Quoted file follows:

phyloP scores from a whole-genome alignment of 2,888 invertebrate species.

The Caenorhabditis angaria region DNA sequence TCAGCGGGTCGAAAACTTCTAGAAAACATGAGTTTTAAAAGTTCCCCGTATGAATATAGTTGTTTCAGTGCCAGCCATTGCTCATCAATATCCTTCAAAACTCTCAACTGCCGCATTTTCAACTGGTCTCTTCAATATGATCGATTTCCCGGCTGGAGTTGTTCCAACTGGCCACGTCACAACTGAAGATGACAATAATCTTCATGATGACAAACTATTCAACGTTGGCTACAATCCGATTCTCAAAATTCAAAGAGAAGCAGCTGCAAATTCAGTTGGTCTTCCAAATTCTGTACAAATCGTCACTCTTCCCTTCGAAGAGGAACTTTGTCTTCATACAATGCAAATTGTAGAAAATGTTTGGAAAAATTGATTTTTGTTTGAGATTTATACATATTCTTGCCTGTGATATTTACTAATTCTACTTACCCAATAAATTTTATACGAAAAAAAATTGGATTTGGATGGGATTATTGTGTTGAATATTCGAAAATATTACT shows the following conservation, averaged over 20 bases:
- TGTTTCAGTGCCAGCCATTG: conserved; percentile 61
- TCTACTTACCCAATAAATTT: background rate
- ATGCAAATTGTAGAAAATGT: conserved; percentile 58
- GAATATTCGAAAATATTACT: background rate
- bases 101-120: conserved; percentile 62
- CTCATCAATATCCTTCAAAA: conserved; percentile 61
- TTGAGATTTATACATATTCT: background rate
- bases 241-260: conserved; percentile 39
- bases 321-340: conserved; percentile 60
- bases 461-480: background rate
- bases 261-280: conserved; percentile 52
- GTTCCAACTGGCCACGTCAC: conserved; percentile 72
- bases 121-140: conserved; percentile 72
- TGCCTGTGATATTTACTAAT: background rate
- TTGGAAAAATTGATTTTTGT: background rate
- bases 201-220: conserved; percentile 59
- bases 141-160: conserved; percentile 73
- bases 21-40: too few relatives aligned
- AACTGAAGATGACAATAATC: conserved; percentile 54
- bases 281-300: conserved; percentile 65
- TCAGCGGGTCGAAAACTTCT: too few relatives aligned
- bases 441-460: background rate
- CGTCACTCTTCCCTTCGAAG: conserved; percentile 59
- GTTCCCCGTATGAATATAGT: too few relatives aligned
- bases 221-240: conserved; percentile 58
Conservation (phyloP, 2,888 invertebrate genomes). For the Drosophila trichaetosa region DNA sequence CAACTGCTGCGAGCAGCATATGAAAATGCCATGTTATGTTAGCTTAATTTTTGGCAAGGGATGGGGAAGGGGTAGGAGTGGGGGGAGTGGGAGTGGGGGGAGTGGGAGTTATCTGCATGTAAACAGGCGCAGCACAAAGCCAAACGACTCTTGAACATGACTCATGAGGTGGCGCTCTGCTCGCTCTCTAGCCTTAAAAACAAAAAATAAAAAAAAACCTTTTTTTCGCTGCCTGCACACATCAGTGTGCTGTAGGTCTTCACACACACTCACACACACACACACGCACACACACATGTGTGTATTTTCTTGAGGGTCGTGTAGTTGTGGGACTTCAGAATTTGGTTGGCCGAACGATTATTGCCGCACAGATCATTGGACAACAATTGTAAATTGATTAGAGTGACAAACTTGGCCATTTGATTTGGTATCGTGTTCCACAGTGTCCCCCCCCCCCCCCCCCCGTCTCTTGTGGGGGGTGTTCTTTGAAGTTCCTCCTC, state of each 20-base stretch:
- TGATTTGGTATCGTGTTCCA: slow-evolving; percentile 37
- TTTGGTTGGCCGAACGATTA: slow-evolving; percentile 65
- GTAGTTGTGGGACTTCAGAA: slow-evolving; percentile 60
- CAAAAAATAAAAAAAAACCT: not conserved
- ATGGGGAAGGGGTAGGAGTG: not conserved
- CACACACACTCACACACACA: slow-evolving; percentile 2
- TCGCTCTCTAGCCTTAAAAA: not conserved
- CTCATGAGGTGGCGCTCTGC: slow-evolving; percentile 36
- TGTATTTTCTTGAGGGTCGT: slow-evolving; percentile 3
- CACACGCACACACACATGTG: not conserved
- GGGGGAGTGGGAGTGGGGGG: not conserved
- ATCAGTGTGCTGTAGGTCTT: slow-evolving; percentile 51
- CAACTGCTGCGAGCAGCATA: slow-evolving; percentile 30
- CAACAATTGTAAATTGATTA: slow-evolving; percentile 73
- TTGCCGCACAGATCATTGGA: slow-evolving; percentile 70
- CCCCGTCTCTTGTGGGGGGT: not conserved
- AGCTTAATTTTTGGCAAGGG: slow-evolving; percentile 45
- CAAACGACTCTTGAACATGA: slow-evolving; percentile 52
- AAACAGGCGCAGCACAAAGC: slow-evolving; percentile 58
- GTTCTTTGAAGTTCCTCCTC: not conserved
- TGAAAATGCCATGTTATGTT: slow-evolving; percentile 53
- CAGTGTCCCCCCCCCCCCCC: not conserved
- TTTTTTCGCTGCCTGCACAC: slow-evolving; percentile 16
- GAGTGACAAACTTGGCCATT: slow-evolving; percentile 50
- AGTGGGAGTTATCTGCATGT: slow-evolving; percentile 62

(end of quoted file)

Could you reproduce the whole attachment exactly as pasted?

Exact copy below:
phyloP scores from a whole-genome alignment of 2,888 invertebrate species.

The Caenorhabditis angaria region DNA sequence TCAGCGGGTCGAAAACTTCTAGAAAACATGAGTTTTAAAAGTTCCCCGTATGAATATAGTTGTTTCAGTGCCAGCCATTGCTCATCAATATCCTTCAAAACTCTCAACTGCCGCATTTTCAACTGGTCTCTTCAATATGATCGATTTCCCGGCTGGAGTTGTTCCAACTGGCCACGTCACAACTGAAGATGACAATAATCTTCATGATGACAAACTATTCAACGTTGGCTACAATCCGATTCTCAAAATTCAAAGAGAAGCAGCTGCAAATTCAGTTGGTCTTCCAAATTCTGTACAAATCGTCACTCTTCCCTTCGAAGAGGAACTTTGTCTTCATACAATGCAAATTGTAGAAAATGTTTGGAAAAATTGATTTTTGTTTGAGATTTATACATATTCTTGCCTGTGATATTTACTAATTCTACTTACCCAATAAATTTTATACGAAAAAAAATTGGATTTGGATGGGATTATTGTGTTGAATATTCGAAAATATTACT shows the following conservation, averaged over 20 bases:
- TGTTTCAGTGCCAGCCATTG: conserved; percentile 61
- TCTACTTACCCAATAAATTT: background rate
- ATGCAAATTGTAGAAAATGT: conserved; percentile 58
- GAATATTCGAAAATATTACT: background rate
- bases 101-120: conserved; percentile 62
- CTCATCAATATCCTTCAAAA: conserved; percentile 61
- TTGAGATTTATACATATTCT: background rate
- bases 241-260: conserved; percentile 39
- bases 321-340: conserved; percentile 60
- bases 461-480: background rate
- bases 261-280: conserved; percentile 52
- GTTCCAACTGGCCACGTCAC: conserved; percentile 72
- bases 121-140: conserved; percentile 72
- TGCCTGTGATATTTACTAAT: background rate
- TTGGAAAAATTGATTTTTGT: background rate
- bases 201-220: conserved; percentile 59
- bases 141-160: conserved; percentile 73
- bases 21-40: too few relatives aligned
- AACTGAAGATGACAATAATC: conserved; percentile 54
- bases 281-300: conserved; percentile 65
- TCAGCGGGTCGAAAACTTCT: too few relatives aligned
- bases 441-460: background rate
- CGTCACTCTTCCCTTCGAAG: conserved; percentile 59
- GTTCCCCGTATGAATATAGT: too few relatives aligned
- bases 221-240: conserved; percentile 58
Conservation (phyloP, 2,888 invertebrate genomes). For the Drosophila trichaetosa region DNA sequence CAACTGCTGCGAGCAGCATATGAAAATGCCATGTTATGTTAGCTTAATTTTTGGCAAGGGATGGGGAAGGGGTAGGAGTGGGGGGAGTGGGAGTGGGGGGAGTGGGAGTTATCTGCATGTAAACAGGCGCAGCACAAAGCCAAACGACTCTTGAACATGACTCATGAGGTGGCGCTCTGCTCGCTCTCTAGCCTTAAAAACAAAAAATAAAAAAAAACCTTTTTTTCGCTGCCTGCACACATCAGTGTGCTGTAGGTCTTCACACACACTCACACACACACACACGCACACACACATGTGTGTATTTTCTTGAGGGTCGTGTAGTTGTGGGACTTCAGAATTTGGTTGGCCGAACGATTATTGCCGCACAGATCATTGGACAACAATTGTAAATTGATTAGAGTGACAAACTTGGCCATTTGATTTGGTATCGTGTTCCACAGTGTCCCCCCCCCCCCCCCCCCGTCTCTTGTGGGGGGTGTTCTTTGAAGTTCCTCCTC, state of each 20-base stretch:
- TGATTTGGTATCGTGTTCCA: slow-evolving; percentile 37
- TTTGGTTGGCCGAACGATTA: slow-evolving; percentile 65
- GTAGTTGTGGGACTTCAGAA: slow-evolving; percentile 60
- CAAAAAATAAAAAAAAACCT: not conserved
- ATGGGGAAGGGGTAGGAGTG: not conserved
- CACACACACTCACACACACA: slow-evolving; percentile 2
- TCGCTCTCTAGCCTTAAAAA: not conserved
- CTCATGAGGTGGCGCTCTGC: slow-evolving; percentile 36
- TGTATTTTCTTGAGGGTCGT: slow-evolving; percentile 3
- CACACGCACACACACATGTG: not conserved
- GGGGGAGTGGGAGTGGGGGG: not conserved
- ATCAGTGTGCTGTAGGTCTT: slow-evolving; percentile 51
- CAACTGCTGCGAGCAGCATA: slow-evolving; percentile 30
- CAACAATTGTAAATTGATTA: slow-evolving; percentile 73
- TTGCCGCACAGATCATTGGA: slow-evolving; percentile 70
- CCCCGTCTCTTGTGGGGGGT: not conserved
- AGCTTAATTTTTGGCAAGGG: slow-evolving; percentile 45
- CAAACGACTCTTGAACATGA: slow-evolving; percentile 52
- AAACAGGCGCAGCACAAAGC: slow-evolving; percentile 58
- GTTCTTTGAAGTTCCTCCTC: not conserved
- TGAAAATGCCATGTTATGTT: slow-evolving; percentile 53
- CAGTGTCCCCCCCCCCCCCC: not conserved
- TTTTTTCGCTGCCTGCACAC: slow-evolving; percentile 16
- GAGTGACAAACTTGGCCATT: slow-evolving; percentile 50
- AGTGGGAGTTATCTGCATGT: slow-evolving; percentile 62